At Connecticut College, economics professor Maria Cruz-Saco first noticed Fabiola Miakassissa when the Davis UWC Scholar—who was born in Congo, grew up mostly in England, and attended UWC of the Atlantic — took one of her classes as a first-year student. “She disputed. She challenged the theoretical foundations of this very formal way of thinking about the economy,” the professor recalled. “Because of her questions and the way she framed them, I saw that she had a very critical mind. And I enjoyed that.”
Cruz-Saco has also enjoyed seeing Fabiola’s impact on other students in the classroom. “She brings this very different perspective, from the developing world—that it’s a different reality,” the professor said. “She is very critical in her views, and that helps propel a great discussion. She infuses the learning process with her clarity, with her perspective. It’s contagious!”
By the time Fabiola was a junior, she’d been awarded the Beverly G. Kowal prize as the international student who had done the most to enrich her college’s intellectual, cultural, and social life. A philosophy and economics major, she had served in a number of volunteer roles on campus committees and student initiatives. She created and co-administers a Facebook page for the Economics Department; and when she needed to raise $2,000 to join a clean-water project in a village in northern Ghana, Fabiola cooked dinner for 200 people, each of whom donated $10 or more.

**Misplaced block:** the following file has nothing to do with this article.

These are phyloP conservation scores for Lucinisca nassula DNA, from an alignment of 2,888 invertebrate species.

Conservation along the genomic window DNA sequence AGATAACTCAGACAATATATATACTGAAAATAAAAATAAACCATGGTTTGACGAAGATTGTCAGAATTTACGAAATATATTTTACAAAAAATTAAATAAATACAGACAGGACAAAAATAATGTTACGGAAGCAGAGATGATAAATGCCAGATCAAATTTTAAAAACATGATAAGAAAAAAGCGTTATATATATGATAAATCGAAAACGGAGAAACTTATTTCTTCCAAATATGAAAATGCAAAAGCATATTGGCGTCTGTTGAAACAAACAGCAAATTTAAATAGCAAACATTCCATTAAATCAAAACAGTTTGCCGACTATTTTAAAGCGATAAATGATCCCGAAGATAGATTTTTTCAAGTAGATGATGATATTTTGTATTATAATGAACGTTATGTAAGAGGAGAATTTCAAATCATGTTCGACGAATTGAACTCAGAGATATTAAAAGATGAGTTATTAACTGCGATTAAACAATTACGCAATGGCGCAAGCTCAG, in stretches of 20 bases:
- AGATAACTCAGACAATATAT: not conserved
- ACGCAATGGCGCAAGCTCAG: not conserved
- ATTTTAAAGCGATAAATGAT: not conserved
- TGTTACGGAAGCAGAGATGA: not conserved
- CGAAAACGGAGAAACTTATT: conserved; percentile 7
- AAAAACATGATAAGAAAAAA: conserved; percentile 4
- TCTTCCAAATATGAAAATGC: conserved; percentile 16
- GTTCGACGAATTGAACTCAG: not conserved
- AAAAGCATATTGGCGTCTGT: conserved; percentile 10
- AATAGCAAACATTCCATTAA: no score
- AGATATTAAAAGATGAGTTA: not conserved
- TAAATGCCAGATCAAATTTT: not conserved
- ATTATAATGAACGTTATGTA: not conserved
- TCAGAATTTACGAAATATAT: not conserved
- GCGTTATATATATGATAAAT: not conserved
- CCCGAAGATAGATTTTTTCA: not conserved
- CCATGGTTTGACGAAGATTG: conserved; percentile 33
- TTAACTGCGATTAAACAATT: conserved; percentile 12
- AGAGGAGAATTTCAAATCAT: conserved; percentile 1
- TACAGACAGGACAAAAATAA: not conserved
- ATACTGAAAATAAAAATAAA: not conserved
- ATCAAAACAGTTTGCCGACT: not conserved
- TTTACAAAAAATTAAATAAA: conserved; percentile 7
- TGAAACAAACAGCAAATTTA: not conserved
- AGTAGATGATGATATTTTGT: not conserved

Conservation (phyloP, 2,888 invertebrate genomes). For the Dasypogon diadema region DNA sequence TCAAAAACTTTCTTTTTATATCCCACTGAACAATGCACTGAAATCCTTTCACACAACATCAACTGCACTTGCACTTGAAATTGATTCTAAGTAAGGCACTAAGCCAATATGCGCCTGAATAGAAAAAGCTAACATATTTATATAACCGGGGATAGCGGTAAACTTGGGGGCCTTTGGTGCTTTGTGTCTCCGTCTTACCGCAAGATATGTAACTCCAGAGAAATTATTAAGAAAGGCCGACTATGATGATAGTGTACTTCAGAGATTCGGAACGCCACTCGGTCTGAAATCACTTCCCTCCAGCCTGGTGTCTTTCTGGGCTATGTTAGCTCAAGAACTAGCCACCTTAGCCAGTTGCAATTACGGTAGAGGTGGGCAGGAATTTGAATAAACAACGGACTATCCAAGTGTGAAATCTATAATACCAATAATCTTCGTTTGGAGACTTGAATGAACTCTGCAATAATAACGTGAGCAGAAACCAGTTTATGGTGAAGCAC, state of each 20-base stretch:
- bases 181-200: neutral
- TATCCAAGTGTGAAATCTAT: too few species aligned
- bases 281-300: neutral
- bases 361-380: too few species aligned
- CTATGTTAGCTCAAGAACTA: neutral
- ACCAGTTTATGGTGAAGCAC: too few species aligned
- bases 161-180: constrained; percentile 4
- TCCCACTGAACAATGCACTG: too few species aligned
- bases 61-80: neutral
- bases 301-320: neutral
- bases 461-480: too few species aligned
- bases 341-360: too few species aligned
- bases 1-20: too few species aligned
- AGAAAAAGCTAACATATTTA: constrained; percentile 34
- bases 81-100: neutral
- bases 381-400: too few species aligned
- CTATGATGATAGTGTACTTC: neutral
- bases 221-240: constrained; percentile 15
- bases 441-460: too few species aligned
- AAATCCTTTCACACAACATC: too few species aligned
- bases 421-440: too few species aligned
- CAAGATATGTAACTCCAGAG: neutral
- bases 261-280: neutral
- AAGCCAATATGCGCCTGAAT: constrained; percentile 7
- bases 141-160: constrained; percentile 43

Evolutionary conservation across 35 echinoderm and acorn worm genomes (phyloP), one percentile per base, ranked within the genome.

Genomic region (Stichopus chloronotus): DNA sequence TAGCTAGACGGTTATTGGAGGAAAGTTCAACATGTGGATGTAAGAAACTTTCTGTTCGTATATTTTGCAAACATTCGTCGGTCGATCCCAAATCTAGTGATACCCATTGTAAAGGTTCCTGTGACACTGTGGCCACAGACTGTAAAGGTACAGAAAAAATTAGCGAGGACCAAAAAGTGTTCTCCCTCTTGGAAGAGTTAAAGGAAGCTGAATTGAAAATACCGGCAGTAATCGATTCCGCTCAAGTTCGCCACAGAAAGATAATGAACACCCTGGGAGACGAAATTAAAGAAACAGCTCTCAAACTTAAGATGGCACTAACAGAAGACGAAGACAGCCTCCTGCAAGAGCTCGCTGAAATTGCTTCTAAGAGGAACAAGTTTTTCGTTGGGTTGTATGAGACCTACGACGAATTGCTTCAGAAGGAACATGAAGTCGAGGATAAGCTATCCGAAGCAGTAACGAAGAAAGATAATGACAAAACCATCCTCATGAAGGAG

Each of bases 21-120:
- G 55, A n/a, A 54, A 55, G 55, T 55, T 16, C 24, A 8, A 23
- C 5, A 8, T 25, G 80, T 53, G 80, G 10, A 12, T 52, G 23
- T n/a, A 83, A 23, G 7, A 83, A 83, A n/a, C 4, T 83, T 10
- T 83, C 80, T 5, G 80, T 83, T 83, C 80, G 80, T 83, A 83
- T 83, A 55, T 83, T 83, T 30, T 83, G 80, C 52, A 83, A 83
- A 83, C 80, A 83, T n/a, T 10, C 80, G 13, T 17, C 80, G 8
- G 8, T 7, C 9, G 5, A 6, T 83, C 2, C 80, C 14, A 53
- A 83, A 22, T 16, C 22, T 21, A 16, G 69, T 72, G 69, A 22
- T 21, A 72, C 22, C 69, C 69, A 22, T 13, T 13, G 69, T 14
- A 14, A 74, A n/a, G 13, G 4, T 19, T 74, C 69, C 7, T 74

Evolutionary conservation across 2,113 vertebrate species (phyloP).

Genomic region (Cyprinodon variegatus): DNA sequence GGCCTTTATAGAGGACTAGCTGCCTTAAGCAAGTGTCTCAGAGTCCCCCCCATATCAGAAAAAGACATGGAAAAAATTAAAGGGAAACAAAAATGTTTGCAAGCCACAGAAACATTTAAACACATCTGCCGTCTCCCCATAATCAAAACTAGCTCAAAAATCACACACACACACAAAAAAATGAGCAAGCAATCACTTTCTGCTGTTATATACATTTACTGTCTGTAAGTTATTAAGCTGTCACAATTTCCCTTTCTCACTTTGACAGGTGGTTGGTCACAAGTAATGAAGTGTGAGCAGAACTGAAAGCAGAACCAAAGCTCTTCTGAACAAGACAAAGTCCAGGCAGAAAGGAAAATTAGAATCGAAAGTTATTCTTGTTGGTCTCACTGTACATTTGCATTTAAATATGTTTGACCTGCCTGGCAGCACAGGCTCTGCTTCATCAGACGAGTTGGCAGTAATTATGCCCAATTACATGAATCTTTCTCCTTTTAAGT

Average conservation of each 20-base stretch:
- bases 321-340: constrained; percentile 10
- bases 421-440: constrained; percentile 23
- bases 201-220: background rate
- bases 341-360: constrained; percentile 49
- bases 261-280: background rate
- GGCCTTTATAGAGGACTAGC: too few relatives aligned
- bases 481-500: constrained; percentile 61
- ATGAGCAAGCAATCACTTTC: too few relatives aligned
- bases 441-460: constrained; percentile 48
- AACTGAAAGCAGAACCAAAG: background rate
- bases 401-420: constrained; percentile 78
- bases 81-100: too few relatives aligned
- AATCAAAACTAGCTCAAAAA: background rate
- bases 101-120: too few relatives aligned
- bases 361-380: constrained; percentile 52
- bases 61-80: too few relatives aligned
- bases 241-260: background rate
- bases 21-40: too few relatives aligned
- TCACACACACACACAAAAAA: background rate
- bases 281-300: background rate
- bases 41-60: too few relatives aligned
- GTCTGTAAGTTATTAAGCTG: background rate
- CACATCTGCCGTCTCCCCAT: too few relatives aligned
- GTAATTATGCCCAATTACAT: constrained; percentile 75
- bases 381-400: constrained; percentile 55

“I talked to them about the water crisis in Ghana, how it affects people, and what I would be doing,” Fabiola recalled. Completing that project with the nonprofit Community Water Solutions Project, “I realized that we can do so much in a very short period of time, as long as the project is well-planned and well-organized,” Fabiola said in a telephone interview from Georgetown University’s School of Continuing Studies, where she was doing a semester’s work on international commerce and trade.
“She has an impact on American kids—they look up to her,” Prof. Cruz-Saco observed. “It’s just wonderful to have students like Fabiola in the classroom. I wish I had many more!”